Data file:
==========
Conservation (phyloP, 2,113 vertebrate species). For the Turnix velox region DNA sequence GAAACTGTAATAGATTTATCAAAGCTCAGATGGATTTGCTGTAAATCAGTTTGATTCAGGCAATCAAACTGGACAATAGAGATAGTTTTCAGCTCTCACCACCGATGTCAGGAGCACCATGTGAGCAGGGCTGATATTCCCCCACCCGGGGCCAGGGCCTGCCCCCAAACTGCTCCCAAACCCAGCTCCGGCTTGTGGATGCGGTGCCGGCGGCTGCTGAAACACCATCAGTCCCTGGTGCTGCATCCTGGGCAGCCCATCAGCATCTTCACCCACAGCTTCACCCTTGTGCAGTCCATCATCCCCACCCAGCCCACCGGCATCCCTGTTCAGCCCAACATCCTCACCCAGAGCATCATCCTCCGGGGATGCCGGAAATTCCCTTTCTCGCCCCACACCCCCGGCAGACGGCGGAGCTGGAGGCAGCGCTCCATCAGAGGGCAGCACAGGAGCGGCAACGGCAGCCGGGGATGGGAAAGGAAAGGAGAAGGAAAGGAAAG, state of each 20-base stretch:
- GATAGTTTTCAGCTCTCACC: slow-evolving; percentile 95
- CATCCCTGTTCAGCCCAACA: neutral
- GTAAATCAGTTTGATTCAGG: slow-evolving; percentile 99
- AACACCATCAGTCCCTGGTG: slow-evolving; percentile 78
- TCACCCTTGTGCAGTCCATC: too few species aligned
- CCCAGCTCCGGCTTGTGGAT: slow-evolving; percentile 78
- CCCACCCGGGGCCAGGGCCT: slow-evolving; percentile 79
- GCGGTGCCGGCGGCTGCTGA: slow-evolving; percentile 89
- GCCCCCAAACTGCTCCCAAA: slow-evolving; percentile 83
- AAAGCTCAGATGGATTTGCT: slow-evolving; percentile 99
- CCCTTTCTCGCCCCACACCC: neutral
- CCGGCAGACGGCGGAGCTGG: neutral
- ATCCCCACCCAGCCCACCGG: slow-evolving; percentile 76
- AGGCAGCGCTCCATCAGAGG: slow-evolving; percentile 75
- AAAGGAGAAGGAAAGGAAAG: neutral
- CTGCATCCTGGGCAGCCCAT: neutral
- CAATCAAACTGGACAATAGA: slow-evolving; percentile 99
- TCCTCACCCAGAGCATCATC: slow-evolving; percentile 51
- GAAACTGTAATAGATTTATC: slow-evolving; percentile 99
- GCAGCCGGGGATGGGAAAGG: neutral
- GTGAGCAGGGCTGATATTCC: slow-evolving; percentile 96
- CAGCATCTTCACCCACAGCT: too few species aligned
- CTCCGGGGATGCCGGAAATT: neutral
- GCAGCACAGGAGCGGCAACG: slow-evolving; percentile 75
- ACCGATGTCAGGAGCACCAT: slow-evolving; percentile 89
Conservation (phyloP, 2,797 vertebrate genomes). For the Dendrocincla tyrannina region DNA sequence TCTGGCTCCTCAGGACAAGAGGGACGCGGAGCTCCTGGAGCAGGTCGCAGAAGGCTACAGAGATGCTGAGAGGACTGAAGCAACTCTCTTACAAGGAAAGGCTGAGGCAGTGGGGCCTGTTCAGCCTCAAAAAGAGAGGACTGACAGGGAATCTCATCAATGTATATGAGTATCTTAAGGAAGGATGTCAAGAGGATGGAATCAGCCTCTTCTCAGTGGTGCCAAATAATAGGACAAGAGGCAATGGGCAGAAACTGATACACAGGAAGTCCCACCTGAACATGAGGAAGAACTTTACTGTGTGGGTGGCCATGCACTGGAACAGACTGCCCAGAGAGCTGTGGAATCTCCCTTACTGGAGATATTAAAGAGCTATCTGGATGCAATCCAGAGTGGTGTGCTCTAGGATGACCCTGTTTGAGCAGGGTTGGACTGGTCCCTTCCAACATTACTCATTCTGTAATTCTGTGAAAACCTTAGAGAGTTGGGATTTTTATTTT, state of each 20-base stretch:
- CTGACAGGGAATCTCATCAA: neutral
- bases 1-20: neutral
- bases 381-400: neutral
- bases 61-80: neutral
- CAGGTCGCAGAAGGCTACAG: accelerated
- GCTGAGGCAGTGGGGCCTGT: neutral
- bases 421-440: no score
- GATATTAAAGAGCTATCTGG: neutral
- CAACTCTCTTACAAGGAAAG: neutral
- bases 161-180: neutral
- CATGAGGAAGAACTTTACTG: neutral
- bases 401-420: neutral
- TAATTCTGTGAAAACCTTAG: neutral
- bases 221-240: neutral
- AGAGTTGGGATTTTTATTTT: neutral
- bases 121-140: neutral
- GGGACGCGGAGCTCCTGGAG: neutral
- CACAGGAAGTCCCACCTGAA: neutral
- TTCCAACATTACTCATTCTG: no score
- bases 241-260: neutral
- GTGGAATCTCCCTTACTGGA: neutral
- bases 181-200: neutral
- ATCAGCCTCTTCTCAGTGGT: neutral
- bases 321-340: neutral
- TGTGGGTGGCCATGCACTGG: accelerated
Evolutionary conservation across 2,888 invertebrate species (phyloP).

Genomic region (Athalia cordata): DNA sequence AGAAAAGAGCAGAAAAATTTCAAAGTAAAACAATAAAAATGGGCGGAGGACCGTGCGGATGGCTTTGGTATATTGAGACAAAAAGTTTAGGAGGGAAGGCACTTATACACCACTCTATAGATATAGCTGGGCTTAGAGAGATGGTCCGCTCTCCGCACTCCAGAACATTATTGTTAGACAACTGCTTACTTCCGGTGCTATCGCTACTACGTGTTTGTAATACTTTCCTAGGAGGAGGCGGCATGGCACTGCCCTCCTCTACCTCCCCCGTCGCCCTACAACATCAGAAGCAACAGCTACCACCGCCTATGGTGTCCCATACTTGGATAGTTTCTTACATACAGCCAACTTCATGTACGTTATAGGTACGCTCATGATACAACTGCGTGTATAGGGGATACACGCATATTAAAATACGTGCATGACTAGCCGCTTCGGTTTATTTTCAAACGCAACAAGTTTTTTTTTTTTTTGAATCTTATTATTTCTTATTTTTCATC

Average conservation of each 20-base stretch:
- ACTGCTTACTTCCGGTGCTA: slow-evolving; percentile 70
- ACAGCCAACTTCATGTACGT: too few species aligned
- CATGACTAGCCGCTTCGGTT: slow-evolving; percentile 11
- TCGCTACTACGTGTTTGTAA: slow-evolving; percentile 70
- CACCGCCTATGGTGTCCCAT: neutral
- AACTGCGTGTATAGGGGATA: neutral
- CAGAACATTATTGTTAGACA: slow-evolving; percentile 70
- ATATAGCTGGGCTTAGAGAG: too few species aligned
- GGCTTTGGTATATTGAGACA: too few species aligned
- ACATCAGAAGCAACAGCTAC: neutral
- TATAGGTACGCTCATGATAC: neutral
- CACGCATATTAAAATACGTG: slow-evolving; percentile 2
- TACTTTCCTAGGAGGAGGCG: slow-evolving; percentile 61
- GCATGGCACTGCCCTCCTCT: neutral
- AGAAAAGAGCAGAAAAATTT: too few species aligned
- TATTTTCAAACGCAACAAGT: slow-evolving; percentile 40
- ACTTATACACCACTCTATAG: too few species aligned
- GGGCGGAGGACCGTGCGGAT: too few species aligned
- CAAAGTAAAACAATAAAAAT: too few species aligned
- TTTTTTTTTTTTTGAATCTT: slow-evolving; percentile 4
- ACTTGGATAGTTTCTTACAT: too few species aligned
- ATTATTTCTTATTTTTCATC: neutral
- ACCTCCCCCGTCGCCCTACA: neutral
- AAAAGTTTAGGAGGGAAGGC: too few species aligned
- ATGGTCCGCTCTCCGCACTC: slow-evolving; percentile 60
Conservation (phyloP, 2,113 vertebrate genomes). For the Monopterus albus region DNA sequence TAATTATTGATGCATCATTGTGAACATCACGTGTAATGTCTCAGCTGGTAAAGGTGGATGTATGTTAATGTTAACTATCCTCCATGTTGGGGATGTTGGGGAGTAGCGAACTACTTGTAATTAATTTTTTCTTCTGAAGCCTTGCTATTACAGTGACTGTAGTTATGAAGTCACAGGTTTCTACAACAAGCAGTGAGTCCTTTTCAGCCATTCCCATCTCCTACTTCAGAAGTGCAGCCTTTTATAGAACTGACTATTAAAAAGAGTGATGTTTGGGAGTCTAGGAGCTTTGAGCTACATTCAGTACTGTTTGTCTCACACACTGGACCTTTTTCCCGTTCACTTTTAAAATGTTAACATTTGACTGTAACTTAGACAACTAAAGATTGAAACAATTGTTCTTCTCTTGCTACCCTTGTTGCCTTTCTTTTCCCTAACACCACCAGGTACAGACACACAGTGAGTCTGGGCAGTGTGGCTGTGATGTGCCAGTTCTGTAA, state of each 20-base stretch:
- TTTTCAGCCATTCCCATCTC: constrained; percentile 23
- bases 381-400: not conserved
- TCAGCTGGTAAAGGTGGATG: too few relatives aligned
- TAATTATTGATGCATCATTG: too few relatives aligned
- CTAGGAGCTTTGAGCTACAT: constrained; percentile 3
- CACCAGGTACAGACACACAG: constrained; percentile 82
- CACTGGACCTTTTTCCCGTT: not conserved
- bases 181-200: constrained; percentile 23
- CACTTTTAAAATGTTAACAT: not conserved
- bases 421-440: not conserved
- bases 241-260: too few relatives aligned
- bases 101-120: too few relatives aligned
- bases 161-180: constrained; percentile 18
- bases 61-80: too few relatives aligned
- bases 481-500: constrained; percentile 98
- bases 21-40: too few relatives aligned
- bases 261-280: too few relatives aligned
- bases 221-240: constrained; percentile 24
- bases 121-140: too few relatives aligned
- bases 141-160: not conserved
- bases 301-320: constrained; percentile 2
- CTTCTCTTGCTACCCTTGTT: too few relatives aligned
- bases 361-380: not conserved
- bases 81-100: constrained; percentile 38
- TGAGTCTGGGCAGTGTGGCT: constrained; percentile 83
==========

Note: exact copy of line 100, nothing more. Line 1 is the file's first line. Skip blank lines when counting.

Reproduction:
- bases 121-140: too few relatives aligned